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The GW Hatchet


The GW Hatchet

Serving the GW Community since 1904

The GW Hatchet

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Faculty salaries pick up, still behind

GW’s faculty salaries have climbed more rapidly than many of its private peers’ over the past decade, though they still fall toward the middle of the pack overall, according to a Hatchet analysis of national data released Monday.

Salaries for the University’s associate, assistant and full professors rose by 12 and 17 percent, adjusted for inflation, since 2003 – a spike that might be attributable in part to GW’s stable footing in the wake of a nationwide recession. But the University is still playing catch-up with its peers as it looks to build a stronger, more research-inclined faculty core.

That pay increase is especially noteworthy during the annual hiring season for new faculty. Salaries, as well as location, startup packages and reputation, are some of the University’s most important draws as it looks to build a stronger faculty core.

GW paid full-time faculty about 3 percent more on average this year than last, a rate higher than inflation. Full professors earned an average $156,000, while associate and assistant professors earned $106,100 and $86,900, respectively, this year. Those salaries still mostly fall in the middle range among the 14 private universities that GW calls its peers.

The average salary for full professors is still about $11,000 less than the average salary at private doctoral universities, a trend consistent with previous years.

But only four of the 14 universities that GW reports as its peers to the Department of Education had raised average salaries more over the last decade. Those include Emory, Georgetown, Miami and Washington University in St. Louis.

And GW faculty salaries rose much more than those at six public schools that often compete with the University for faculty hiring talent. Those public schools – Ohio State University, University of Florida, University of Texas at Austin, Penn State University, Washington State University and the University of Maryland – raised salaries only by about 9 percent since 2003.

Vice Provost for Faculty Affairs Dianne Martin said the University aims to pay faculty a higher salary than 80 percent of U.S. universities do, a goal it mostly surpassed this year. GW paid assistant professors, the lowest position on the tenure track, an $86,900, salary, which was more than 79 percent of universities.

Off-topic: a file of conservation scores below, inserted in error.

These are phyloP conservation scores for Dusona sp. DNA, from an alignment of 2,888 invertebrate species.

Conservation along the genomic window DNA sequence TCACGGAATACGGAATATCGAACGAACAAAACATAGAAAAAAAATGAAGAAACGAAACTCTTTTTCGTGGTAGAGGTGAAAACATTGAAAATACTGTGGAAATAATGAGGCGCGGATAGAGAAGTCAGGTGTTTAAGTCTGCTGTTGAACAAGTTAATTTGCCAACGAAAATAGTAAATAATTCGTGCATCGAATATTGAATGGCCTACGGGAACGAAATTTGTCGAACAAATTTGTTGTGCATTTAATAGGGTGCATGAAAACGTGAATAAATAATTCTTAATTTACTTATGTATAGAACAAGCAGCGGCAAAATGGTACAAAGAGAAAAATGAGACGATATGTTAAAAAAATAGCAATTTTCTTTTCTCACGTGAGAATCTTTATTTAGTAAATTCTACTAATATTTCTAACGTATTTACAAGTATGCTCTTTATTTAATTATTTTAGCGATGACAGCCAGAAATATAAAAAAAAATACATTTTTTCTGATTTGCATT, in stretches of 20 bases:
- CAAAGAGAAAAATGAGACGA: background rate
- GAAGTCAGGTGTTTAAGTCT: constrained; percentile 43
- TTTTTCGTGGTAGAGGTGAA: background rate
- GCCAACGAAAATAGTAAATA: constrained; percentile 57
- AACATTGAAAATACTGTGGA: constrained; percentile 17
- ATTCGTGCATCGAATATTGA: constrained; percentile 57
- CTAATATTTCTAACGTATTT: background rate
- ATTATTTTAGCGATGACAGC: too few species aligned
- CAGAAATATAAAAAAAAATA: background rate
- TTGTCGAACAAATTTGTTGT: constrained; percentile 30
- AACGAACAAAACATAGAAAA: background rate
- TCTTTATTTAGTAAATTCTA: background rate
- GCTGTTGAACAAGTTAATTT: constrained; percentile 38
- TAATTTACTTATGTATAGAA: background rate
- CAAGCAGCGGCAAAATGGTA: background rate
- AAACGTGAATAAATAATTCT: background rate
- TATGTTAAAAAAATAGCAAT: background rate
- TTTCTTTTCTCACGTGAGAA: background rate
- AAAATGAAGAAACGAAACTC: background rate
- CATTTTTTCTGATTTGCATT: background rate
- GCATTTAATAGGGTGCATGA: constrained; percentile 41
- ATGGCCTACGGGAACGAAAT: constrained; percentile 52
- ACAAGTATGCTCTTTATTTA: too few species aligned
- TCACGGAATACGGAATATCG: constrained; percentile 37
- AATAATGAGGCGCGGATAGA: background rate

“We realize that the D.C. area is expensive relative to other university towns and understand the importance of offering competitive salary and benefits packages to attract top new faculty members,” she said.

Professor pay has increased in the two decades since the University first set the 80 percent bar in 1996. The progress also pushes back against a 2007 self-study, in which groups of professors said salaries were “not compensating at a world-class level, even with the recent increases in salary.”

But the University’s progress over its competitors in recent years shows that GW has been able to bounce back more quickly since the recession, especially over public schools.

In this year’s report, researchers at the American Association of University Professors highlighted the growing disparity of pay between private and public institutions as state budgets shrink.

John Curtis, director of the department of research and public policy at AAUP, said in an interview that private schools were able to weather the economy’s slowdown more easily than public institutions, which have suffered from declining state funding.

“That’s made it even more difficult for public colleges to keep up in terms of faculty salaries they can pay,” Curtis said, adding that private universities have found different revenue sources, allowing them to bounce back faster.

Although the recession concluded in 2009 for the U.S. economy as a whole, Curtis said it continues to linger in the world of higher education.

Executive Vice President and Treasurer Lou Katz has said previously that GW was able to largely avoid the financial difficulties seen in the wider economy due to sizable cash reserves and dependence on tuition dollars, not a large endowment.

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